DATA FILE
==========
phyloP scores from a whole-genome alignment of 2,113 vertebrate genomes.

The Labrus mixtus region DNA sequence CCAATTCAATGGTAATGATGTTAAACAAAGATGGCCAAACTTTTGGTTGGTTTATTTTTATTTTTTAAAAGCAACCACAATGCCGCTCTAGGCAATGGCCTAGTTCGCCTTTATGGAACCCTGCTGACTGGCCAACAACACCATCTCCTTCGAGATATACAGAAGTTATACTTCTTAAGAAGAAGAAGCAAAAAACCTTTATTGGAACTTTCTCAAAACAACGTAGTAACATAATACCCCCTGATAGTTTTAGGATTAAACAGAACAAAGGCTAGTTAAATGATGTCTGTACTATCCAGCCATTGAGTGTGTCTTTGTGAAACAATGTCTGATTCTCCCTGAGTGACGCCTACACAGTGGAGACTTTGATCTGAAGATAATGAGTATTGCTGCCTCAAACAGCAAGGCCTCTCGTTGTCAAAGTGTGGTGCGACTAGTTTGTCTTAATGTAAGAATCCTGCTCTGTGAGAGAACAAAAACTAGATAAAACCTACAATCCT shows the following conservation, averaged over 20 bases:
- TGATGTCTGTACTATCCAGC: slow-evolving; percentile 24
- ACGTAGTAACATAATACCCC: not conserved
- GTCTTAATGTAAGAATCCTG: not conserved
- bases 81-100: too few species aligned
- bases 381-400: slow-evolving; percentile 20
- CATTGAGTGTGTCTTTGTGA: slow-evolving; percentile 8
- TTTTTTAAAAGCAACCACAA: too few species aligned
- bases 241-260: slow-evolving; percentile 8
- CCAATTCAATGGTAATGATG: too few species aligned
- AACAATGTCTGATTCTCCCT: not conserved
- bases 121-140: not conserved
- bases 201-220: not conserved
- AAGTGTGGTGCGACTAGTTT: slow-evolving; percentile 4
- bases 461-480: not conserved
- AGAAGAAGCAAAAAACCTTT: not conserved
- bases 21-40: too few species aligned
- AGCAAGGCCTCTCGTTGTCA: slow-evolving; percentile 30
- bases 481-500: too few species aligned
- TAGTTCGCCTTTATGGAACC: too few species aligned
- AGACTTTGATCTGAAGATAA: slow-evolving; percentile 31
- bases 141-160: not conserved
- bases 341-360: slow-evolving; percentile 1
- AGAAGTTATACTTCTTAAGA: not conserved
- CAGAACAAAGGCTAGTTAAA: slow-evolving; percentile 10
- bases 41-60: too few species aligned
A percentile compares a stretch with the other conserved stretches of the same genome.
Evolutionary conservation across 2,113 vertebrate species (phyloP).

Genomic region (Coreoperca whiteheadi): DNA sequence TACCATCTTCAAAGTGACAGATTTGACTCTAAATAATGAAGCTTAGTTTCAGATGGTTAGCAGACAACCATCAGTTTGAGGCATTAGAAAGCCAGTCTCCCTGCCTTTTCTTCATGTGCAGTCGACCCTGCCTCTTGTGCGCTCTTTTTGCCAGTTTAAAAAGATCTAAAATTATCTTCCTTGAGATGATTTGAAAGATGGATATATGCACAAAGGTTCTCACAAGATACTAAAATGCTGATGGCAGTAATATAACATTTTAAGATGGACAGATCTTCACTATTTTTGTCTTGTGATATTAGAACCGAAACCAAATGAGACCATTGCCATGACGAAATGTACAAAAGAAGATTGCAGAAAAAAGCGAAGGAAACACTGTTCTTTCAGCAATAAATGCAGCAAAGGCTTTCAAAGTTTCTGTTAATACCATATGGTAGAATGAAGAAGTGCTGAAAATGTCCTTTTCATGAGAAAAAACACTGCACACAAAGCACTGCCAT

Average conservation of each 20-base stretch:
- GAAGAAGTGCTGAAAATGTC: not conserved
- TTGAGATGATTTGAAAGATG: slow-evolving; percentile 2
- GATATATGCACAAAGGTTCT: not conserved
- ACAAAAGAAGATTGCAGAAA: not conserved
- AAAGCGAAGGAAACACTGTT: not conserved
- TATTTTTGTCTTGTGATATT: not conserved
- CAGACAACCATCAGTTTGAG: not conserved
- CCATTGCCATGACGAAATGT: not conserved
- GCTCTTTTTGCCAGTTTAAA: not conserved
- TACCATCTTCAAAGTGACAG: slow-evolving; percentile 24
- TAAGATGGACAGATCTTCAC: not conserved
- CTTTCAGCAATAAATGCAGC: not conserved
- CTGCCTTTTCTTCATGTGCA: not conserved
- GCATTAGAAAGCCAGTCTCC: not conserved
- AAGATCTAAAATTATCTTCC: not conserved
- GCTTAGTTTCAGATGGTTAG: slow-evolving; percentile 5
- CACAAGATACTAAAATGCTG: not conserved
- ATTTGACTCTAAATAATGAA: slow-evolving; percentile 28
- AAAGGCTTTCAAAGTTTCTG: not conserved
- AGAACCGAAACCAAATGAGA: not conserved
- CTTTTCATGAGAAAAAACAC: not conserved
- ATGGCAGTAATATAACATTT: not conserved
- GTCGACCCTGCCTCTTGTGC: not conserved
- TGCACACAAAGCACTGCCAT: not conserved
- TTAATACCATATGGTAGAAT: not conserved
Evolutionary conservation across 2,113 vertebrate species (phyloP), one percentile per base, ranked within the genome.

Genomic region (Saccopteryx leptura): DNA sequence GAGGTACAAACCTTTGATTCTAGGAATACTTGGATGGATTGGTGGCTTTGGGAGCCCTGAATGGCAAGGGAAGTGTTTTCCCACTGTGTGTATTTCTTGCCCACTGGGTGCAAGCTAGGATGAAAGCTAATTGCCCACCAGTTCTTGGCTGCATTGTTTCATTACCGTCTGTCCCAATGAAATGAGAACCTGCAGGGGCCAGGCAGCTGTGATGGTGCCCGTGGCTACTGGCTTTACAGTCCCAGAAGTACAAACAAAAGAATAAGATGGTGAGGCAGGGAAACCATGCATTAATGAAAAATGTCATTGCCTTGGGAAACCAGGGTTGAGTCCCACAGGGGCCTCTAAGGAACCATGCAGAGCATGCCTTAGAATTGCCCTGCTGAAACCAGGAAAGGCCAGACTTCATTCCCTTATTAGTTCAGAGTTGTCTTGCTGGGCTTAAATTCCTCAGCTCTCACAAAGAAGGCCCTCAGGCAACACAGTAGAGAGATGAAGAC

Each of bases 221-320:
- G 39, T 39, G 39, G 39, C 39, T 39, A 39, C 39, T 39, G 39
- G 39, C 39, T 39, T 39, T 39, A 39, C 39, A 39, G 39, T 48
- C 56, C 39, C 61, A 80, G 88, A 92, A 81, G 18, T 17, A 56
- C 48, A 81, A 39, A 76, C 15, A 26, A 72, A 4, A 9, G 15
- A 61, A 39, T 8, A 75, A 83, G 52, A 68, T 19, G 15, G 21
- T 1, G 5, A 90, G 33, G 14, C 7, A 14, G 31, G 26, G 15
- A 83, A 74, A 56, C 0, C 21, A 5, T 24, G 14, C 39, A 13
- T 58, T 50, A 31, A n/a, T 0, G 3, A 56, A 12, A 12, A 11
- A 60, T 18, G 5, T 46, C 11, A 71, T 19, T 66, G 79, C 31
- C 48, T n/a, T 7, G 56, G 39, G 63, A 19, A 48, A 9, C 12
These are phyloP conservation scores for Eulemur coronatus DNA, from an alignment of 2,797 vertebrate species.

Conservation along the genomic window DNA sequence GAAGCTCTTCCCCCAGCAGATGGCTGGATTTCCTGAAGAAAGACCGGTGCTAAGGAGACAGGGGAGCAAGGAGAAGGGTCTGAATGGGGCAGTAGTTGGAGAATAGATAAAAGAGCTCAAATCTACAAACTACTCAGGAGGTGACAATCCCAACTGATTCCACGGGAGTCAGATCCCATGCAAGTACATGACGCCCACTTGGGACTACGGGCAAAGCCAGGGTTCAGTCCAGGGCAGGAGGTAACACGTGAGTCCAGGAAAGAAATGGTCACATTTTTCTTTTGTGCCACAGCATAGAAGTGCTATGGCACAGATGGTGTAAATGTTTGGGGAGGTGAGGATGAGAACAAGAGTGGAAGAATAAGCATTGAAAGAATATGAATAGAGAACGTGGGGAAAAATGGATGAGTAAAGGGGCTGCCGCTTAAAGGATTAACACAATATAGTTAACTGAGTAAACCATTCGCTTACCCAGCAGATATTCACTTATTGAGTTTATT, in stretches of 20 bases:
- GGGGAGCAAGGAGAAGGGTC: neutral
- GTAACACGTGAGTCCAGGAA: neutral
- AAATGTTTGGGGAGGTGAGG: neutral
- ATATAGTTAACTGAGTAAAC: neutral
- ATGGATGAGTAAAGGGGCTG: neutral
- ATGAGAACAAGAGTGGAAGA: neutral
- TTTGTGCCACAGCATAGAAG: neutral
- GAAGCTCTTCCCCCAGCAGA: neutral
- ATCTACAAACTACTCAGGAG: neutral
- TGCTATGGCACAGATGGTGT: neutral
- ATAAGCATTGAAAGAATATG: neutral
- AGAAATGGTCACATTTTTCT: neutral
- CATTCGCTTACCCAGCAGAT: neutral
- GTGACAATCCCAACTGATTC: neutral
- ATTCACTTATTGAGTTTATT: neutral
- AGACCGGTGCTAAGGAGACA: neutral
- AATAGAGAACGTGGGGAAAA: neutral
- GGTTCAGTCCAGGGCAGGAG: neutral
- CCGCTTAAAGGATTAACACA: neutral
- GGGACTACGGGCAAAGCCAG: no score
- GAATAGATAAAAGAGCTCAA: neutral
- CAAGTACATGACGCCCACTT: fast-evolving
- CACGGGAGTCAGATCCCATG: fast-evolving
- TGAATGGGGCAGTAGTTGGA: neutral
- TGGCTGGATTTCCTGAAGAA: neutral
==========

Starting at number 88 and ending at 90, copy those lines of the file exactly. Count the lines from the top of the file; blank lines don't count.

- AATAGAGAACGTGGGGAAAA: neutral
- GGTTCAGTCCAGGGCAGGAG: neutral
- CCGCTTAAAGGATTAACACA: neutral